Litter was becoming a problem in public spaces, and in 1953 Keep America Beautiful was created by the US government and some of the largest producers of disposable containers, including Pepsi and Coke. This coalition was, and is still today, focused on reducing waste and keeping litter out of public areas. The program truly came into its own in 1971 when it started the “Crying Indian” campaign, which brought environmental problems to the public conscious.

Earth Day

By the late 1960’s, what we were consuming and doing to the planet was catching up to us. Refuse in larger cities had to be transported farther and farther away to find a landfill that would take it. Deforestation across the world, thanks to the effects of Agent Orange used in the Vietnam War, was bringing attention to the environment. The book Silent Spring was published in 1962, bringing informed the public about the effects of DDT and how chemicals stay in the environment and work their way through the food chain.

People were starting to figure out that humans were having a lasting effect on the environment. After all, who wants to live on a barren plain surrounded by trash? That lead to the first Earth Day in 1970. Shortly thereafter a large company that dealt in recycled paperboard realized the need for a symbol that would identify items that could be recycled. They sponsored an art contest which was won by a college student named Gary Anderson, and the recycling symbol was born. This symbol...yes, it’s the one you’re thinking of, much the same as you’ll find on our recycling decals and stickers. While there are many variants, this symbol is recognizable all over the world as a way to express what is recyclable and where it should be placed when you’re done with it.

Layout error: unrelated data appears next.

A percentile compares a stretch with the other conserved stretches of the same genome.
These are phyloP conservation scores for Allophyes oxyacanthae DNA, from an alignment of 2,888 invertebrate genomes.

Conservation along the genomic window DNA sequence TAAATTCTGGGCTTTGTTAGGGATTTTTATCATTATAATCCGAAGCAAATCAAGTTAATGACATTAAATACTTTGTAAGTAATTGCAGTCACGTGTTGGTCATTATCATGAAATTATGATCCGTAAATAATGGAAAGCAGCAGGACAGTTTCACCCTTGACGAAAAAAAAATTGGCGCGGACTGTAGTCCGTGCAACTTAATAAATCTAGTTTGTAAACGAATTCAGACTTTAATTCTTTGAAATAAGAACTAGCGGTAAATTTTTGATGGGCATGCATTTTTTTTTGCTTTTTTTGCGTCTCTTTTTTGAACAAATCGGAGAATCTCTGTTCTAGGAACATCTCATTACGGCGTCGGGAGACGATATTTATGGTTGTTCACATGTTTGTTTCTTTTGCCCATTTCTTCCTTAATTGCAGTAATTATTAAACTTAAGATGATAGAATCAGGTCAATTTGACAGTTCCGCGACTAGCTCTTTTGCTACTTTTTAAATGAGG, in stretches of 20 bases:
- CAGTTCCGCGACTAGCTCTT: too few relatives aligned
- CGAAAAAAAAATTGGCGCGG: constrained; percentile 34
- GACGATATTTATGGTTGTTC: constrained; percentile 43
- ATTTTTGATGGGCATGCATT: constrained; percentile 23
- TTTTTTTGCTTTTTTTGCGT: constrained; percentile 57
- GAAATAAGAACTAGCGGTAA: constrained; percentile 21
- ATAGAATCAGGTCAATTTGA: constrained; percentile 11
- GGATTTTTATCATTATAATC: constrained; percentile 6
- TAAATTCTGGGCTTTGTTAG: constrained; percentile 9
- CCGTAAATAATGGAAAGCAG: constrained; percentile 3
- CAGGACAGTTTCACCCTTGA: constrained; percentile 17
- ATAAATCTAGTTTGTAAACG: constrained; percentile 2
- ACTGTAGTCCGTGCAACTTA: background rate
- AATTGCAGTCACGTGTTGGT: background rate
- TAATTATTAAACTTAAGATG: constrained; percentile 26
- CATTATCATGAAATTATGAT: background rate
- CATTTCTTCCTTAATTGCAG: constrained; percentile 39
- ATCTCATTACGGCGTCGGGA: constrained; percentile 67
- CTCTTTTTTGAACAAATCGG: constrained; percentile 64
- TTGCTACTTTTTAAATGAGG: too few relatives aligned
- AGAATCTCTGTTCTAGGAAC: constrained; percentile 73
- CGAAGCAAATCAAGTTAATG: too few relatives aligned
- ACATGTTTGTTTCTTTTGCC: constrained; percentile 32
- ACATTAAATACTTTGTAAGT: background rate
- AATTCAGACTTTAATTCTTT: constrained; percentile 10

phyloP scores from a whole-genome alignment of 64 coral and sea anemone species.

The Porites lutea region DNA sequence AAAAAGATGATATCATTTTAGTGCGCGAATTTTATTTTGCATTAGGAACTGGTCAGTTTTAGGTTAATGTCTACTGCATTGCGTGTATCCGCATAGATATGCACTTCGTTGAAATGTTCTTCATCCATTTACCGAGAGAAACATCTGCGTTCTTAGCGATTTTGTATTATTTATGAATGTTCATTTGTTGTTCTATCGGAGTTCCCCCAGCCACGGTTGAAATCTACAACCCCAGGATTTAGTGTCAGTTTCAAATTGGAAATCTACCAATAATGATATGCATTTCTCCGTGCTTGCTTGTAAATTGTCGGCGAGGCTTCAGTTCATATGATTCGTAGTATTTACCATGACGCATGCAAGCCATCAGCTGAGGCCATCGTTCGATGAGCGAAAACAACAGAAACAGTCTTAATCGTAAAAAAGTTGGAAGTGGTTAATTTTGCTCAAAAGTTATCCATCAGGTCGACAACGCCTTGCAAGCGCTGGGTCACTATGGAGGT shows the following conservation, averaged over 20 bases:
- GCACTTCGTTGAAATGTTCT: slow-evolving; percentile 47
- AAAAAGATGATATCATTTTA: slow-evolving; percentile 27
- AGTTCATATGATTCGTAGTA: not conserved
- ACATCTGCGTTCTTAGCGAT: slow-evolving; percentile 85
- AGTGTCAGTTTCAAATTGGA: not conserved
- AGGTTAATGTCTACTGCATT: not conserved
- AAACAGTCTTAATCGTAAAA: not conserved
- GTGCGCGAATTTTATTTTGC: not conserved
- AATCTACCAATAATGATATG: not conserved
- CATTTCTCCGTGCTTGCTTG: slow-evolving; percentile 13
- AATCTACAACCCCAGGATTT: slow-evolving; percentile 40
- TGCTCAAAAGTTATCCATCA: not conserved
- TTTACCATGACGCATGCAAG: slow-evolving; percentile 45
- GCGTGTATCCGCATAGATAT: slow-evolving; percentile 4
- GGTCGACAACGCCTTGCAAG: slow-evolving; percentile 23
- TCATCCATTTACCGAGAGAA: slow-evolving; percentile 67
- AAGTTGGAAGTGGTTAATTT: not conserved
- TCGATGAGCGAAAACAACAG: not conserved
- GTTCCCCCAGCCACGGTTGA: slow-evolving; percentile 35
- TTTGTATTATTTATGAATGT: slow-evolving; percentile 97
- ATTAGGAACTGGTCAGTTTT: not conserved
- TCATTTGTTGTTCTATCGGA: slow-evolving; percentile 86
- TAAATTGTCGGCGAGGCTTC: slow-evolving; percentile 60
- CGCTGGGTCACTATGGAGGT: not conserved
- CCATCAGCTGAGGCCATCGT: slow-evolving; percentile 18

Curbside Recycling

Thanks to the Keep America Beautiful campaign and the popularity of Earth Day, people started to get the idea of recycling. They were being informed about the efforts it took to create the containers they used, whether it was the extraction of oil from the ground or the destruction of land in order to dig for metals. Public recycling — ones that relying on people’s altruistic interest in recycling without any monetary gain — started up in the early 1970s in larger communities. Most of the time it required the public to take what they wanted to a central location.

As more and more materials were able to be recycled and interest in environmentalism grew, communities began investing in curbside recycling. This increased the amount of recycling being performed by the average household, and increased the amount of recycling bin stickers that we sell as well! (We’ve been selling recycling labels for more than 40 years). While recycling often costs the community money, most people are in favor of the positive environmental effects that it offers.

The title of this article is called “A Quick History of Recycling in America,” but after two blogs and eight different examples of recycling it’s been far from “quick.” Hey, it’s still shorter than a book on the subject! There’s no doubt that recycling is an interesting topic, and we’re happy to be a part of it as we supply companies, landlords, cities, and towns with the highest quality recycling bin stickers around. Find exactly what you’re looking for right here.